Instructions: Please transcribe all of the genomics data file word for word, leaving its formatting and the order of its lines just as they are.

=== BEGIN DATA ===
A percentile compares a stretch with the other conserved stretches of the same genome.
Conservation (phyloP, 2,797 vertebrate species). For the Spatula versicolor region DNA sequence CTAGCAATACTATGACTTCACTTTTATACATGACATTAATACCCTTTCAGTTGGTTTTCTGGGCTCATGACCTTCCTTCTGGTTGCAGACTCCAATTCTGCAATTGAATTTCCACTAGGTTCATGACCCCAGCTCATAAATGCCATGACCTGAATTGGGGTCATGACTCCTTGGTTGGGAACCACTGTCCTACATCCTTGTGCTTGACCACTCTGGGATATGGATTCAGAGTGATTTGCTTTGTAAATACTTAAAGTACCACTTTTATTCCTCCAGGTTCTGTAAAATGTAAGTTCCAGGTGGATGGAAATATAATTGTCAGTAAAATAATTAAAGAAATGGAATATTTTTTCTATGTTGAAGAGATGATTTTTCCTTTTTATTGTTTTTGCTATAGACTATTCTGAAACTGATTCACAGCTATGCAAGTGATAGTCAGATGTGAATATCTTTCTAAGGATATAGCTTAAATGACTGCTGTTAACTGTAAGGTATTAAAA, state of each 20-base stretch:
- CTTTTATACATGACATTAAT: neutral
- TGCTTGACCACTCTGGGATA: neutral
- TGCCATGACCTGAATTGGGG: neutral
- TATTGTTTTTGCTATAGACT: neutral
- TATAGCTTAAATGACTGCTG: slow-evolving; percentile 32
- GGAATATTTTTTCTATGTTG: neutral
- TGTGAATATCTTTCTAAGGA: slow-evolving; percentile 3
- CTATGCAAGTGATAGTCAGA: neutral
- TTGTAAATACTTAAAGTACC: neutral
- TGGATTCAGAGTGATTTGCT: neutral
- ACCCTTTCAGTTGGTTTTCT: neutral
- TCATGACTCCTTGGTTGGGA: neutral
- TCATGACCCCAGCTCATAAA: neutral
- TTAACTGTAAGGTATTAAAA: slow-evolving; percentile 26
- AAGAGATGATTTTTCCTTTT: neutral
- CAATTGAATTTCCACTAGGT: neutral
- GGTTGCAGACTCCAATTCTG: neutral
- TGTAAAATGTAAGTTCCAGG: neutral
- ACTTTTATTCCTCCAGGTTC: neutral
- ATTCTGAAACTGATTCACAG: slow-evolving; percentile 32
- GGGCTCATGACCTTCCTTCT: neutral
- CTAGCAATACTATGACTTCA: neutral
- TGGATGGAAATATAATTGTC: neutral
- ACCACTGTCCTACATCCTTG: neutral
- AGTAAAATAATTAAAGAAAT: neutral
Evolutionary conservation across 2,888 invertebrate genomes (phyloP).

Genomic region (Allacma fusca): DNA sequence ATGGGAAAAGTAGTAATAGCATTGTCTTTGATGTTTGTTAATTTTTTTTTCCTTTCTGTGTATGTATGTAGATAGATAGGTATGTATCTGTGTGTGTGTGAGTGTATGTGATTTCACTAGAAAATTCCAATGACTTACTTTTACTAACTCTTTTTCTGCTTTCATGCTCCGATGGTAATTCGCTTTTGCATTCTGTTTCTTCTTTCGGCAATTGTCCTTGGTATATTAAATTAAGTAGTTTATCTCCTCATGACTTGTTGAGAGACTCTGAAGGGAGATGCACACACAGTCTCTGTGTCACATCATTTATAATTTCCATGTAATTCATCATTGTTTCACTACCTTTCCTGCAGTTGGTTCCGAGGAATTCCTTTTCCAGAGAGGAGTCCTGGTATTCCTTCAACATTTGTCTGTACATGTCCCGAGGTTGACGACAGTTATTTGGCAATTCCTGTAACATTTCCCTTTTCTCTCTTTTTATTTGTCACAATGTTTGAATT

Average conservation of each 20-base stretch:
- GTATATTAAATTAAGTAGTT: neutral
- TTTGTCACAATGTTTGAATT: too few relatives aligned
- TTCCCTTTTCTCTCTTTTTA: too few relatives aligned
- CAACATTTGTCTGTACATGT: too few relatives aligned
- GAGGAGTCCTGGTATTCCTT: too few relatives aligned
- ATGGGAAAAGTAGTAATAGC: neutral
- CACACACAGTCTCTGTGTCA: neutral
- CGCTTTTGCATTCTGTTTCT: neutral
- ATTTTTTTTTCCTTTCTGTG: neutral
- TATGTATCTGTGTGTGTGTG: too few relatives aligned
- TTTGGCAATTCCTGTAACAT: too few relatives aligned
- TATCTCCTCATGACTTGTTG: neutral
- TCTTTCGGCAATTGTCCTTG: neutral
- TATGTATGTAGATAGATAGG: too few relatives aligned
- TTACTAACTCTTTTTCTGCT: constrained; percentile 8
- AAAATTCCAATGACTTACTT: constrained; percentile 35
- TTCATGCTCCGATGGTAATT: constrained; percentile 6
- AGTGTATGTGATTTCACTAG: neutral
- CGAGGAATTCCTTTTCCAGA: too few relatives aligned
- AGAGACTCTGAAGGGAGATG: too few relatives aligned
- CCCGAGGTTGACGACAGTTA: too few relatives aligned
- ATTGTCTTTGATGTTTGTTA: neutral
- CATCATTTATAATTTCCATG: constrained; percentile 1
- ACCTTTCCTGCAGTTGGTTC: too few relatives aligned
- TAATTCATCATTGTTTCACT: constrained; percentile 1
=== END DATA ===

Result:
A percentile compares a stretch with the other conserved stretches of the same genome.
Conservation (phyloP, 2,797 vertebrate species). For the Spatula versicolor region DNA sequence CTAGCAATACTATGACTTCACTTTTATACATGACATTAATACCCTTTCAGTTGGTTTTCTGGGCTCATGACCTTCCTTCTGGTTGCAGACTCCAATTCTGCAATTGAATTTCCACTAGGTTCATGACCCCAGCTCATAAATGCCATGACCTGAATTGGGGTCATGACTCCTTGGTTGGGAACCACTGTCCTACATCCTTGTGCTTGACCACTCTGGGATATGGATTCAGAGTGATTTGCTTTGTAAATACTTAAAGTACCACTTTTATTCCTCCAGGTTCTGTAAAATGTAAGTTCCAGGTGGATGGAAATATAATTGTCAGTAAAATAATTAAAGAAATGGAATATTTTTTCTATGTTGAAGAGATGATTTTTCCTTTTTATTGTTTTTGCTATAGACTATTCTGAAACTGATTCACAGCTATGCAAGTGATAGTCAGATGTGAATATCTTTCTAAGGATATAGCTTAAATGACTGCTGTTAACTGTAAGGTATTAAAA, state of each 20-base stretch:
- CTTTTATACATGACATTAAT: neutral
- TGCTTGACCACTCTGGGATA: neutral
- TGCCATGACCTGAATTGGGG: neutral
- TATTGTTTTTGCTATAGACT: neutral
- TATAGCTTAAATGACTGCTG: slow-evolving; percentile 32
- GGAATATTTTTTCTATGTTG: neutral
- TGTGAATATCTTTCTAAGGA: slow-evolving; percentile 3
- CTATGCAAGTGATAGTCAGA: neutral
- TTGTAAATACTTAAAGTACC: neutral
- TGGATTCAGAGTGATTTGCT: neutral
- ACCCTTTCAGTTGGTTTTCT: neutral
- TCATGACTCCTTGGTTGGGA: neutral
- TCATGACCCCAGCTCATAAA: neutral
- TTAACTGTAAGGTATTAAAA: slow-evolving; percentile 26
- AAGAGATGATTTTTCCTTTT: neutral
- CAATTGAATTTCCACTAGGT: neutral
- GGTTGCAGACTCCAATTCTG: neutral
- TGTAAAATGTAAGTTCCAGG: neutral
- ACTTTTATTCCTCCAGGTTC: neutral
- ATTCTGAAACTGATTCACAG: slow-evolving; percentile 32
- GGGCTCATGACCTTCCTTCT: neutral
- CTAGCAATACTATGACTTCA: neutral
- TGGATGGAAATATAATTGTC: neutral
- ACCACTGTCCTACATCCTTG: neutral
- AGTAAAATAATTAAAGAAAT: neutral
Evolutionary conservation across 2,888 invertebrate genomes (phyloP).

Genomic region (Allacma fusca): DNA sequence ATGGGAAAAGTAGTAATAGCATTGTCTTTGATGTTTGTTAATTTTTTTTTCCTTTCTGTGTATGTATGTAGATAGATAGGTATGTATCTGTGTGTGTGTGAGTGTATGTGATTTCACTAGAAAATTCCAATGACTTACTTTTACTAACTCTTTTTCTGCTTTCATGCTCCGATGGTAATTCGCTTTTGCATTCTGTTTCTTCTTTCGGCAATTGTCCTTGGTATATTAAATTAAGTAGTTTATCTCCTCATGACTTGTTGAGAGACTCTGAAGGGAGATGCACACACAGTCTCTGTGTCACATCATTTATAATTTCCATGTAATTCATCATTGTTTCACTACCTTTCCTGCAGTTGGTTCCGAGGAATTCCTTTTCCAGAGAGGAGTCCTGGTATTCCTTCAACATTTGTCTGTACATGTCCCGAGGTTGACGACAGTTATTTGGCAATTCCTGTAACATTTCCCTTTTCTCTCTTTTTATTTGTCACAATGTTTGAATT

Average conservation of each 20-base stretch:
- GTATATTAAATTAAGTAGTT: neutral
- TTTGTCACAATGTTTGAATT: too few relatives aligned
- TTCCCTTTTCTCTCTTTTTA: too few relatives aligned
- CAACATTTGTCTGTACATGT: too few relatives aligned
- GAGGAGTCCTGGTATTCCTT: too few relatives aligned
- ATGGGAAAAGTAGTAATAGC: neutral
- CACACACAGTCTCTGTGTCA: neutral
- CGCTTTTGCATTCTGTTTCT: neutral
- ATTTTTTTTTCCTTTCTGTG: neutral
- TATGTATCTGTGTGTGTGTG: too few relatives aligned
- TTTGGCAATTCCTGTAACAT: too few relatives aligned
- TATCTCCTCATGACTTGTTG: neutral
- TCTTTCGGCAATTGTCCTTG: neutral
- TATGTATGTAGATAGATAGG: too few relatives aligned
- TTACTAACTCTTTTTCTGCT: constrained; percentile 8
- AAAATTCCAATGACTTACTT: constrained; percentile 35
- TTCATGCTCCGATGGTAATT: constrained; percentile 6
- AGTGTATGTGATTTCACTAG: neutral
- CGAGGAATTCCTTTTCCAGA: too few relatives aligned
- AGAGACTCTGAAGGGAGATG: too few relatives aligned
- CCCGAGGTTGACGACAGTTA: too few relatives aligned
- ATTGTCTTTGATGTTTGTTA: neutral
- CATCATTTATAATTTCCATG: constrained; percentile 1
- ACCTTTCCTGCAGTTGGTTC: too few relatives aligned
- TAATTCATCATTGTTTCACT: constrained; percentile 1